E-Trio ready to roll out retrofitted electric cars
The Telangana-based start-up E-Trio Automobiles, which has been focusing on the emerging electric vehicles space, is all set to launch retrofitted cars in India. Retrofitting is nothing but converting an existing IC engine vehicle to electric. E-Trio Automobiles is in the electric vehicle segment and is ready with retrofitted cars for the Indian market. Being the first company to get ARAI approval for retrofitted car-kits in Maruti Suzuki Alto and Wagon R, the firm has now started to work on Hyundai i10, Maruti Suzuki Omni and Ertiga. It will also launch an e-bicycle for the last mile connectivity.
“Retrofitting is the way to go and need of the hour and these smart cars are very efficient and economical. Our vision is to create e-mobility which inspires and nurtures pollution-free India. We believe that affordable range is the key to helping electromobility achieve a breakthrough in the near future,” Sathya Y, Founder of E-Trio Automobiles, told Auto-Components-India.
“We are ready with the retrofitted Alto and Wagon R. These will be launched soon in the market. Going forward, we have started working on to retrofit i10, Omni and Ertiga. The kits for these are still in the design and integration phase. Once, we roll out the Alto, Wagon-R and Dzire for the certification, we will have the new models ready for testing. The kits are being imported from China and we need to fit them here. Though the core technology is from China and Korea, the products we make are Indiaspecific. We are replicating them with our own R&D team, making
them more suitable for our climate and roads,” he said.
With the retrofitting, the weight of the vehicle will increase by 50kg, even after removing the IC engine. Even though there is an increase in weight, the car behaves the same way as a petrol/ diesel car. Removing the engine gives more space in the front of the car. So far, the company has not used the space. It may be used to accommodate a small battery pack.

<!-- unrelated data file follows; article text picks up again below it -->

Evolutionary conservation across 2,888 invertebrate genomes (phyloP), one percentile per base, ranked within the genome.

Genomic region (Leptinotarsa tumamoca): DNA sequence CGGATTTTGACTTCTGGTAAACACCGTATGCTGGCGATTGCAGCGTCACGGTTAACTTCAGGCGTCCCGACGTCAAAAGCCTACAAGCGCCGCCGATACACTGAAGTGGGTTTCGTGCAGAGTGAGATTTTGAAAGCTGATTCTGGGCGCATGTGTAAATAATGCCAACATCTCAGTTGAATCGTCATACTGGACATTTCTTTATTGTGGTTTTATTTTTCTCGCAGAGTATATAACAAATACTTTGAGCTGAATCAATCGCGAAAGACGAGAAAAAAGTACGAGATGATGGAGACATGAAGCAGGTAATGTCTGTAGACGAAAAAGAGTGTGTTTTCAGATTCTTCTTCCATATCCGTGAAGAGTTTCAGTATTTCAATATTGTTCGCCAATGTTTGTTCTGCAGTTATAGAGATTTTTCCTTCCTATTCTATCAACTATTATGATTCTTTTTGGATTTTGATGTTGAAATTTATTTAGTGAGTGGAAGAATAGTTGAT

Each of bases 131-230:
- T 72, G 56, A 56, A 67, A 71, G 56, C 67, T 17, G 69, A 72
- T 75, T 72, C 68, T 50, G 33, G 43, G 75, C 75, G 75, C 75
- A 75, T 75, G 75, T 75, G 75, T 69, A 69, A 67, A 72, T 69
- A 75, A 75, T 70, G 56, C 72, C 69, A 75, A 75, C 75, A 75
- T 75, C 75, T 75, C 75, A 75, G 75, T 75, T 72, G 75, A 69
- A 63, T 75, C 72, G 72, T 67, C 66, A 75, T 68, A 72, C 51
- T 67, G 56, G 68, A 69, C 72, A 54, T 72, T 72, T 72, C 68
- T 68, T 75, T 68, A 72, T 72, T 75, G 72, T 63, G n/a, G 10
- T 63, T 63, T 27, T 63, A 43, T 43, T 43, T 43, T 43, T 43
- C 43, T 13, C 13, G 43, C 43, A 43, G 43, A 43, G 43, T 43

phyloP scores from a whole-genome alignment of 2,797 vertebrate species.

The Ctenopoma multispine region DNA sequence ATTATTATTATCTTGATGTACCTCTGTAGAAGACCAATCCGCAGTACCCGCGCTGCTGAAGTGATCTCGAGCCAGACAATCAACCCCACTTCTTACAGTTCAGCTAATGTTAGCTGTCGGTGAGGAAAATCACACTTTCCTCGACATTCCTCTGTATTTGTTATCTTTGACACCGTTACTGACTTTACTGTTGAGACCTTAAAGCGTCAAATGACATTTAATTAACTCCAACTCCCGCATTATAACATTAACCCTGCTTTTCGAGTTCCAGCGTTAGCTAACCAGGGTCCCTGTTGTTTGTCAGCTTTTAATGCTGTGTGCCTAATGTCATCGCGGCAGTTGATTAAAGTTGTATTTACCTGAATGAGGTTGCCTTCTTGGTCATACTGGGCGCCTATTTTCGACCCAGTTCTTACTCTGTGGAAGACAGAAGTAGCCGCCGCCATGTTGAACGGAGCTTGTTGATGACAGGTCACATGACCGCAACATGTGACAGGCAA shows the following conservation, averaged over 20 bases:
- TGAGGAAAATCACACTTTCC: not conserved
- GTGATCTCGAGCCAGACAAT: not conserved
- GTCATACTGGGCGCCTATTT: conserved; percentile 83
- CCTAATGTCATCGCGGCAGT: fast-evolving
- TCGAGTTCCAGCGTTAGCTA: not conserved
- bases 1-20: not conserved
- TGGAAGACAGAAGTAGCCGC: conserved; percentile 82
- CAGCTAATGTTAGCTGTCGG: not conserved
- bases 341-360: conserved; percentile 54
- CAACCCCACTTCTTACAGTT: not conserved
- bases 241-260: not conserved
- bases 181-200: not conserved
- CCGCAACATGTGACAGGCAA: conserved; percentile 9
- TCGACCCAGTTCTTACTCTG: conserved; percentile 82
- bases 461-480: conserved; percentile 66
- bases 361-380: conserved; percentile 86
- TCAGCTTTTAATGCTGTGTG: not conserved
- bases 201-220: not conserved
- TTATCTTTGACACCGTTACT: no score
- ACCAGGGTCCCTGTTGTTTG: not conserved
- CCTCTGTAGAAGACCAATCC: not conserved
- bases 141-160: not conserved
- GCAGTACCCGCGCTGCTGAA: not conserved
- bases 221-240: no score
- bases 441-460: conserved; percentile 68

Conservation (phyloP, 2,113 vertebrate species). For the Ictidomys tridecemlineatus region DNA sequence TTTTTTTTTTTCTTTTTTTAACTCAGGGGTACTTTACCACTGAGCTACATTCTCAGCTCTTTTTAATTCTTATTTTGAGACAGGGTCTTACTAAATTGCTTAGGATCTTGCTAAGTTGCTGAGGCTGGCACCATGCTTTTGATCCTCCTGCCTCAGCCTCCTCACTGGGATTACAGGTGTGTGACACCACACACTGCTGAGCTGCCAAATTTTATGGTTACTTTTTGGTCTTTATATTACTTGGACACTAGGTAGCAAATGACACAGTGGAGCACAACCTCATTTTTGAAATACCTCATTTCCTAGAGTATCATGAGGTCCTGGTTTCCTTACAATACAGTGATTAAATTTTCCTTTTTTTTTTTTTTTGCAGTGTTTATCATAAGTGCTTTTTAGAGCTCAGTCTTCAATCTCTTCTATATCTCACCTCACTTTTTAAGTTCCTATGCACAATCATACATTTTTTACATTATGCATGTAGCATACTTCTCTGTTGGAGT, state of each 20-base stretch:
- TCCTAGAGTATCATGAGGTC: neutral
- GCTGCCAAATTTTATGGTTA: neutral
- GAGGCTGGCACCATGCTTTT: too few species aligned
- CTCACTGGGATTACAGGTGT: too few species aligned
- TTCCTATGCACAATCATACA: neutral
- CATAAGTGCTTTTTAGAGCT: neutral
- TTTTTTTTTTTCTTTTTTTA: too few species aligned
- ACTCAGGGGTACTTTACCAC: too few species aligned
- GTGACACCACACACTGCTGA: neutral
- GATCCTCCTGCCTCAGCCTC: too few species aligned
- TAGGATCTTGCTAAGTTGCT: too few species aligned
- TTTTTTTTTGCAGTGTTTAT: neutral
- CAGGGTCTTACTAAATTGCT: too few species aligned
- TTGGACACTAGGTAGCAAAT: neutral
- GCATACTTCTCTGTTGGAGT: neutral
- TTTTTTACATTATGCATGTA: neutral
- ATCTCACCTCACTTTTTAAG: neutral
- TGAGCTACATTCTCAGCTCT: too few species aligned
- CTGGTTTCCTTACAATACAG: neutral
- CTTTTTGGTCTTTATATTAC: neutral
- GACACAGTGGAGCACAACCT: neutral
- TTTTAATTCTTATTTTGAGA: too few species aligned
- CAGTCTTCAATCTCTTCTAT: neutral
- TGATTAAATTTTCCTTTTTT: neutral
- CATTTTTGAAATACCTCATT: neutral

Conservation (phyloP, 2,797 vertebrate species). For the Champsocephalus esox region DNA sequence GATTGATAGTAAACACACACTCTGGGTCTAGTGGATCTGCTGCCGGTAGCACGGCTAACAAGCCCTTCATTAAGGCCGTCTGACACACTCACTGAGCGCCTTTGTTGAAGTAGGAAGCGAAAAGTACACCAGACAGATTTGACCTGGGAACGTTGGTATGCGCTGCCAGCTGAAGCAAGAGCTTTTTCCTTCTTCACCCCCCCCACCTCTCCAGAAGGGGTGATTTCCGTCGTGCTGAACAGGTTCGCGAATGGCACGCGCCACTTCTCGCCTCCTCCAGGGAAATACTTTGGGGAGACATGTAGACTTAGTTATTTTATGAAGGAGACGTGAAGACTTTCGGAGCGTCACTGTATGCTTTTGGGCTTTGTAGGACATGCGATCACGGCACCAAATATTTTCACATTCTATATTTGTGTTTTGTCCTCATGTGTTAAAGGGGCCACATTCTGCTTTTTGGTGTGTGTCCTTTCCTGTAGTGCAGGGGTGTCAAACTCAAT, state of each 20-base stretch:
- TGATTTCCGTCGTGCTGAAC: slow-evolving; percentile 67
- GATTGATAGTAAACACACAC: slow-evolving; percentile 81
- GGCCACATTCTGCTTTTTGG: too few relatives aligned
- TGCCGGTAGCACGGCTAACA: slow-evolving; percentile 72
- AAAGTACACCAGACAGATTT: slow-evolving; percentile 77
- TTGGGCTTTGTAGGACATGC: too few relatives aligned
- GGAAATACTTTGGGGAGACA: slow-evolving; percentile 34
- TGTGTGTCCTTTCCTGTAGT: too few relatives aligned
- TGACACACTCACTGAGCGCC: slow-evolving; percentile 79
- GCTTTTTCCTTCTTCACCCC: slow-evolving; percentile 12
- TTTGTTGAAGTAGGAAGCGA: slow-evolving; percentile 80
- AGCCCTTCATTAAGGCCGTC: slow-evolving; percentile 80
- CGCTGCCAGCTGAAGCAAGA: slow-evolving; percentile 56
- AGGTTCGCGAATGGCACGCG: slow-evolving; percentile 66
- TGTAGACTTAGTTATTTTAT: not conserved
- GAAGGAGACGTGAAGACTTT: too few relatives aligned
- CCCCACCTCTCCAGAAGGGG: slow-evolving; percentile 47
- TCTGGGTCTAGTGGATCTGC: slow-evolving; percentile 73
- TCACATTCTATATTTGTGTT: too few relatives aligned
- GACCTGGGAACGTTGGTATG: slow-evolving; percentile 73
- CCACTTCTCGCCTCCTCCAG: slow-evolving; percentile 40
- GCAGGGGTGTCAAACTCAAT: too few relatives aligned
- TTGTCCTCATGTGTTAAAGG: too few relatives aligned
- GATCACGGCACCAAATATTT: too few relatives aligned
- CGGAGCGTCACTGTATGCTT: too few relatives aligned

The e-bicycle is in the testing stage. “We have a clear road map and believe in economic and efficient products. E-bicycle is the cheapest mode of transport. This is one of the reasons for us not to venture into the e-bike segment. We target the e-bicycle for the rural market where the people travel to a maximum of 20-25 km a day and this would be useful for them,” Sathya said.
The upcoming plant of E-Trio in Boloram, Hyderabad, has a capacity to manufacture 1000 cars a month. The retrofitting firm plans to roll out at least 5000 cars this year. It has many new orders from all over India, and it is ready to sell kits and retrofitted cars in the market. “The retrofitted kits are imported, while the controller is developed in-house. So far around 25% of our components are localised. We plan full localization in 2 years,” he said.
The retrofitted Alto, Wagon R and Dzire can run up to 150 km/h with a single charge now. The company is working to improve the range of the battery. It is working with the leading battery firms in China. The version-2 of the vehicles are under testing and they will have enhanced range of batteries. While the version 2 of Wagon R is expected to give 220km per charge (now 150km), the Dzire will give 250km (now 180km). The firm also holds a software through which one can study the dynamic health of the battery by monitoring the state of charge, discharge and the discharge and charge cycles.
Sathya said, “The battery cost would not be an issue here as it is a sensible solution for IT professionals. In other words, it is for someone who takes a car for a 20-30 km ride every day. We are also targeting fleet operators. Every car we do is designed for easy swapping of the battery. So, it will be easy for them too.”
Until the required charging infrastructure is ready, E-Trio will offer battery swapping technology, which might come in handy for many. For the disposal of the batteries, E-Trio is in talks with several telecom companies where these low efficient batteries can be used.
The whole development of the retrofitting company comes from its research and development team in Hyderabad. The team of 14 members here and 5 in China is headed by Stanford alumnus. Before every project, a prototype will be made in China and tested. Once it passes all the tests it will be made in India again. E-Trio also has plans to expand the centre, but not in the near future.
Sathya Y, Founder of E-Trio Automobiles